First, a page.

WICHITA FALLS (KFDX/KJTL) — It’s been 30 years since former President George H.W. Bush signed the Americans with Disabilities Act into law.
It was the United States’ first comprehensive civil rights law addressing the needs of people with disabilities.
Local advocates said the nation has come a long way, but there’s still room for improvement.
As a senior at Midwestern State University, automatic handicap doors are a saving grace for Kimberly Ramirez’s daughter Emily, who has minor cerebral palsy.
“Schools that don’t have automatic doors, the struggles of a girl in a walker and just in a power chair, how do you get into a heavy door,” Kimberly Ramirez said.
Emily pushed for these doors at her high school in Abilene and was successful.
“A lot of people in the community, they’re not aware that children have trouble getting into their school, a lot of children with disabilities face different struggles and Emily was trying to get into her school and have independence,” Ramirez said.
Emily now hopes the same outcome will happen in the Wichita Falls Independent School District where not all high schools have the handicap doors.
After meeting with WFISD school board president Elizabeth Yeager, Ramirez hopes this is something that can be included in the future school bond.
“It would be great if they can allocate some funds to put some more automatic handicap doors in those schools,” Ramirez said.
Superintendent Michael Kuhrt said in a statement that equal access for all students is a priority.
Over the past two years, the district has been listening to the community, meeting with architects and working with our Board of Trustees to develop a long-range facility plan. Every campus has been looked at, and a plan has been developed for each school. Equal access for all students in our district has been one of our top priorities when looking at any new or repurposed facility in the plan. With the 30th anniversary of the Americans with Disabilities Act approaching, WFISD celebrates and recognizes the progress that has been made by reaffirming the principles of equality and inclusion. Our desire is to continue to make strides in this area in order to accommodate the needs of all students.WFISD Superintendent Michael Kuhrt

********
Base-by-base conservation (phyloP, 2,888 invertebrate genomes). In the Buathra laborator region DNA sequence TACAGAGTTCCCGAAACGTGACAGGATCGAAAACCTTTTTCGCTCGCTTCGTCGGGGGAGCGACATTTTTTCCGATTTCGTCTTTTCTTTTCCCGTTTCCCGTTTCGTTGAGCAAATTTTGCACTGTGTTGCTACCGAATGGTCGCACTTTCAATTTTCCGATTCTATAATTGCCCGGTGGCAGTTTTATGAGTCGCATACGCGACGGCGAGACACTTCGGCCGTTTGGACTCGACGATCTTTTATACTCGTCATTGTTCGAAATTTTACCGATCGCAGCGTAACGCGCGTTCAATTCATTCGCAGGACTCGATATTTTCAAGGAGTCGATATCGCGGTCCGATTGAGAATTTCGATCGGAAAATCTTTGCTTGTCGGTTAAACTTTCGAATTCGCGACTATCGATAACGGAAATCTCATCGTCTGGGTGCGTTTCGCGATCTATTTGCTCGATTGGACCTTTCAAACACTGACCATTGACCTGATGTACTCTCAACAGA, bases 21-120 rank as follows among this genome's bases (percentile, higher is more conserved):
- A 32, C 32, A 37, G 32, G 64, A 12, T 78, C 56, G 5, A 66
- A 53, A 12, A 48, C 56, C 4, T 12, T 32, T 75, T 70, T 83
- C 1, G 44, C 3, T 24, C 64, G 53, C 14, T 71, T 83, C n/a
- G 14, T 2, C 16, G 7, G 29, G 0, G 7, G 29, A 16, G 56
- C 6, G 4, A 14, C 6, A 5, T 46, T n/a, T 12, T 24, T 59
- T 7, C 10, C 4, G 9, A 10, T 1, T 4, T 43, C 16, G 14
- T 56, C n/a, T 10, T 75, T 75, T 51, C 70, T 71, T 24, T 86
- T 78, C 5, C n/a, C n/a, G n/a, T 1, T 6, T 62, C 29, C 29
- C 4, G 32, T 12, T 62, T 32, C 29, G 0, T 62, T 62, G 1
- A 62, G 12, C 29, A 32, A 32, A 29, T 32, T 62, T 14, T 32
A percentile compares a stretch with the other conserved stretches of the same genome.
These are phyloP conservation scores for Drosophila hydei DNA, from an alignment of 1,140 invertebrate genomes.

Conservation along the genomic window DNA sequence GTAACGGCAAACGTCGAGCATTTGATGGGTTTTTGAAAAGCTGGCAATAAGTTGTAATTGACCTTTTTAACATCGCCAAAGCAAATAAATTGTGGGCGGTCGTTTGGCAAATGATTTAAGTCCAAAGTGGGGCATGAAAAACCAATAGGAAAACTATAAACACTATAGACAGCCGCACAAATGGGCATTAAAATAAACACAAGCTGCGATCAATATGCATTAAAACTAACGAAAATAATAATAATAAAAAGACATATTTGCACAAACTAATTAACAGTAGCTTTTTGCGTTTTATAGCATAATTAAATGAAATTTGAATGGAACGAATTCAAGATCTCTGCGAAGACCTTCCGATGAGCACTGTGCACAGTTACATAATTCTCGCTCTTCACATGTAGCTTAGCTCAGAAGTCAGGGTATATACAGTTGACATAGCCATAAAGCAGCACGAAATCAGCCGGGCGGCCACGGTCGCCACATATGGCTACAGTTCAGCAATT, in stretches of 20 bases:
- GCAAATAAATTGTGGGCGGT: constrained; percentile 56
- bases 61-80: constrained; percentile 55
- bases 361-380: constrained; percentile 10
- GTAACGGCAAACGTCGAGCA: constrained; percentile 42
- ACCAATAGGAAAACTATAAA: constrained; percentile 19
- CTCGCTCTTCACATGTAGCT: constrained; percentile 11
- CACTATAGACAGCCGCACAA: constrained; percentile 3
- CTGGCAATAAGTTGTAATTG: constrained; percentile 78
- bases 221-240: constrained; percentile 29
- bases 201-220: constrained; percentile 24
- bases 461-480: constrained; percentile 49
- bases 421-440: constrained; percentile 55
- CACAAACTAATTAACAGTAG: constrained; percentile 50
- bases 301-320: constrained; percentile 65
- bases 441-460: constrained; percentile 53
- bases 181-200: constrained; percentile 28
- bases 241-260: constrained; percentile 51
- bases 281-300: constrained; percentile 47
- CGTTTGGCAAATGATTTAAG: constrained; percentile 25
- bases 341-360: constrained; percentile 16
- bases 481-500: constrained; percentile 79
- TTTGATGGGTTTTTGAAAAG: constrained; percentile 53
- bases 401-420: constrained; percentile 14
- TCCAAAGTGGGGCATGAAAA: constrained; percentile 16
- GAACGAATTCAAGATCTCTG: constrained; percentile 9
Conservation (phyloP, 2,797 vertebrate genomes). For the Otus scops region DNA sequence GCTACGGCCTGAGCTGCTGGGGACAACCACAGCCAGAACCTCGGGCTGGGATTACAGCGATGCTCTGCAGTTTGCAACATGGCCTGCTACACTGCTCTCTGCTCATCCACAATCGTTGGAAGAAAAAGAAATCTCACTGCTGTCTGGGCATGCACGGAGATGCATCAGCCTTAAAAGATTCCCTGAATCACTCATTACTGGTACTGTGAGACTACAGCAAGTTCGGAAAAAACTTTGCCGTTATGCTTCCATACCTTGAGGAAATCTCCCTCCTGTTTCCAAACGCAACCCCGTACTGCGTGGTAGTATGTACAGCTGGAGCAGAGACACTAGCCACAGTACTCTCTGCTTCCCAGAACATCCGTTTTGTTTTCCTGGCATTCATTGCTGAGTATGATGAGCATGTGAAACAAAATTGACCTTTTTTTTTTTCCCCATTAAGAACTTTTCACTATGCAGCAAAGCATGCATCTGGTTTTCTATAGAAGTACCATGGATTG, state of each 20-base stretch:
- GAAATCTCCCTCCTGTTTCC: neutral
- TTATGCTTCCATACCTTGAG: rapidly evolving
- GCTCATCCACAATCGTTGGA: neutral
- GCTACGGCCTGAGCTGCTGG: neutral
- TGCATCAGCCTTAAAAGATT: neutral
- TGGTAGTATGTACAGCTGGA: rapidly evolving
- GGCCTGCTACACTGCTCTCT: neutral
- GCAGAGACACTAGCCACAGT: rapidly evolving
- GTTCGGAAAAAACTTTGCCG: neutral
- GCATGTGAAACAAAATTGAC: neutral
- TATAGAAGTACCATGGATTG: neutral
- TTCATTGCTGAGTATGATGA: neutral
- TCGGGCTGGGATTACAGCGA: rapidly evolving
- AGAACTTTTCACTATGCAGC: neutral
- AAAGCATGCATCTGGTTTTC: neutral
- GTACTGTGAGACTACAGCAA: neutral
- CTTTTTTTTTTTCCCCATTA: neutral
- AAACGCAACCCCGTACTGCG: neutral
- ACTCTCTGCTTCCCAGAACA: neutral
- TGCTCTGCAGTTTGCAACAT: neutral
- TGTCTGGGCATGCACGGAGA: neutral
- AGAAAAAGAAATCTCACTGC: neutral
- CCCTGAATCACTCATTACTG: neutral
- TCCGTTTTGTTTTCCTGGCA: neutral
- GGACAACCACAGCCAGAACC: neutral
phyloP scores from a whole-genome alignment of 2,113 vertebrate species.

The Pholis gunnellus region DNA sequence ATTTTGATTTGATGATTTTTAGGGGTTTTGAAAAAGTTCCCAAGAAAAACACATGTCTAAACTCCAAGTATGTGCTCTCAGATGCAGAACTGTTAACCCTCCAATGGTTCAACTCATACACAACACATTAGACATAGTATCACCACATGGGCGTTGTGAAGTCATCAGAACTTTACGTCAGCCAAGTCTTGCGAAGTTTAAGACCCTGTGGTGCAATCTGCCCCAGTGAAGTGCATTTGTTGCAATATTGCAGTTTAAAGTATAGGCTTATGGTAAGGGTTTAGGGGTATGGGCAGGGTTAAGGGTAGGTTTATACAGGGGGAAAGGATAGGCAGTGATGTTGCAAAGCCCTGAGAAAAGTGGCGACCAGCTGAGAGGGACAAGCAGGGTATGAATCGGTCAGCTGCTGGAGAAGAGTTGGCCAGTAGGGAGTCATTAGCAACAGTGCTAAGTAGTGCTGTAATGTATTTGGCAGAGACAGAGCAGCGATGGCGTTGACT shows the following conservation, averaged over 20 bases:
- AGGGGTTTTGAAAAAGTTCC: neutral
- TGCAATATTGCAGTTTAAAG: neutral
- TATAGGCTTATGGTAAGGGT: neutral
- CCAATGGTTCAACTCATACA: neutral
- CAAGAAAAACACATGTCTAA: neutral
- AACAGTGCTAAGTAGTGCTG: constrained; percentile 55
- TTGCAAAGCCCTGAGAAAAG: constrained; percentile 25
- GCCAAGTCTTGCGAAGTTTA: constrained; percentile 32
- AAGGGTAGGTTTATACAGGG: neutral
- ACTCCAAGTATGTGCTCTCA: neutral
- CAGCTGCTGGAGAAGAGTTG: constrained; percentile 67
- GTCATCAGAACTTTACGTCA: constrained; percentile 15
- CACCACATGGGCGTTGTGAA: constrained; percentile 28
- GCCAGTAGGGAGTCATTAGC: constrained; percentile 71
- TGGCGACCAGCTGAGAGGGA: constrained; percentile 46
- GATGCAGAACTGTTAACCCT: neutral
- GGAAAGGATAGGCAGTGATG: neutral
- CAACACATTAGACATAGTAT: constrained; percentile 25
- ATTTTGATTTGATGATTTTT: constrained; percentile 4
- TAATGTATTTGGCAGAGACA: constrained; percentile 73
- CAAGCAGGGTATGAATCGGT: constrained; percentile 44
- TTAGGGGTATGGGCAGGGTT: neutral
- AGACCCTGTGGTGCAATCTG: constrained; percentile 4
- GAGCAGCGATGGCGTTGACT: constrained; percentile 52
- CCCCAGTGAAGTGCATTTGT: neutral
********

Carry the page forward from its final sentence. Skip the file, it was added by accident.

While accessibility has increased, it is still lacking as Anthony Watkins with The Arc of Wichita County found out for himself when helping people with disabilities look for a job.
“When I go into a place of employment, all employees they can’t really say no we don’t really hire people with disabilities so that’s discrimination, so they’ll say ‘no, we hire,’ but I rarely get a callback,” Watkins said.
Watkins adds some employers often look at what people with disabilities can’t do rather than what they bring to the table.
“They’re not doing it for the money, they’re not asking for raises, they have pride in work, they go to work and they want to, they wouldn’t miss work for anything and this is, I would say, a large population of the people with disabilities,” Watkins said.
Now it’s a look to how the community can work to improve even more in the next 30 years.